ECB Reports Examine Health of Financial Sector in EU
The European Central Bank (ECB) published the results of the financial stability review and the survey on credit terms and conditions in euro-denominated securities financing and over-the-counter (OTC) derivatives markets (also known as SESFOD).
The financial stability review for May 2022 highlights that the financial stability conditions in the euro area have worsened as a consequence of the Russian invasion of Ukraine. The key themes include rising inflation, house price corrections, re-merging credit risks, possible tightening of credit standards (see results of SESFOD survey for more information), and rising cyber risks, with such risks collectively adding up to the renewed concerns on bank asset quality and profitability. The report notes that, over the medium term, the resilience of the financial system would be reinforced by creating more macro-prudential space through an increase in the amount of releasable buffers, complemented by enhancing the effectiveness of the existing countercyclical capital buffer (CCyB). The report then goes on to discuss the ongoing review of macro-prudential framework and the ECB proposals in that respect. The financial stability review also includes two special features on risks stemming from climate change and from crypto-assets. The feature on crypto-assets notes the importance of closing regulatory and data gaps in the crypto-asset ecosystem to mitigate systemic risks. The feature on risks stemming from climate change notes the evidence of better disclosure by non-financial corporations and increasing awareness of climate-related risks in financial markets. However, progress of banks has been more limited. The findings can inform evidence-based international and European policy debates around climate-related corporate disclosure, standards for sustainable financial instruments. and climate-related prudential policies. It is also noted that further investments in the transition to a net-zero economy would also have a positive impact on medium-term growth and energy security.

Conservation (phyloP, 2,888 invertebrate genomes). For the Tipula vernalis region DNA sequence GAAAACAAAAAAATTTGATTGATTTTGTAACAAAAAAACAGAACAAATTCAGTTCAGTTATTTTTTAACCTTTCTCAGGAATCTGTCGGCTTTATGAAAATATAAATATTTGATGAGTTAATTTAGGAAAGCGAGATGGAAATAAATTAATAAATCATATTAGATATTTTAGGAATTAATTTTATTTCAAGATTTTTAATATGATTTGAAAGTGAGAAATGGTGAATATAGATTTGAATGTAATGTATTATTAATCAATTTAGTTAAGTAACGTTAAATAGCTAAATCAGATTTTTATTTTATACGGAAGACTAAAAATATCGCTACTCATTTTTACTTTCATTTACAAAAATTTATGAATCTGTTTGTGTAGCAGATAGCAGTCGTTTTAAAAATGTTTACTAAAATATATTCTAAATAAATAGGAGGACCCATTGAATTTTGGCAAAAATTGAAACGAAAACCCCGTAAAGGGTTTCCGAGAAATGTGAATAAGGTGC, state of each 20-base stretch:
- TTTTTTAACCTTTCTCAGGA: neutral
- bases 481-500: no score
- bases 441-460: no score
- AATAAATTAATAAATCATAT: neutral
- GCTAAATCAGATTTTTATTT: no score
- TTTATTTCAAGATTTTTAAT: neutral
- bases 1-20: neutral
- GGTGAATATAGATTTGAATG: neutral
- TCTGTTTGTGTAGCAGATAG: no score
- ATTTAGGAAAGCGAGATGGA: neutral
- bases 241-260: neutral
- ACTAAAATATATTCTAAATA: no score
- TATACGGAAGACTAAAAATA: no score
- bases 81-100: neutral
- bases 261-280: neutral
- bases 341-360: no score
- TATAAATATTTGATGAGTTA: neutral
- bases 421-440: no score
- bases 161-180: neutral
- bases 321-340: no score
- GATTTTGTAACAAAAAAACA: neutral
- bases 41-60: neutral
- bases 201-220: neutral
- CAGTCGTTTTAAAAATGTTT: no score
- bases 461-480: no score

The survey results on credit terms and conditions are based on responses from a panel of 27 large banks, comprising 14 euro area banks and 13 banks with head offices outside the euro area. The results show that the overall credit terms and conditions offered by banks to counterparties tightened slightly from December 2021 to February 2022. The survey participants were expecting overall credit terms to tighten further during March 2022 to May 2022. With respect to the credit terms and conditions in early March 2022 versus those reported in the previous year, the overall terms and conditions for securities financing and OTC derivatives transactions have tightened across all counterparties and against most types of collateral, except domestic government bonds. The survey respondents reported stronger demand for funding against government bonds, but weaker demand for funding against most other collateral types.
- Press Release on Financial Stability Review
- Financial Stability Review
- Survey on Credit Terms and Conditions
Keywords: Europe, EU, Banking, SESFOD, Credit Risk, Credit Terms And Conditions, OTC Derivatives, Lending, Financial Stability Review, Systemic Risk, Basel, ESG, Climate Change Risk, Macro-Prudential Policy, Crypto-Assets, Disclosures, Greenwashing, Non-Bank Financial Institutions, ECB
Skilled market researcher; growth strategist; successful go-to-market campaign developer
Credit analytics expert helping clients understand, develop, and implement credit models for origination, monitoring, and regulatory reporting.
Across 35 years in banking, Blake has gained deep insights into the inner working of this sector. Over the last two decades, Blake has been an Operating Committee member, leading teams and executing strategies in Credit and Enterprise Risk as well as Line of Business. His focus over this time has been primarily Commercial/Corporate with particular emphasis on CRE. Blake has spent most of his career with large and mid-size banks. Blake joined Moody’s Analytics in 2021 after leading the transformation of the credit approval and reporting process at a $25 billion bank.
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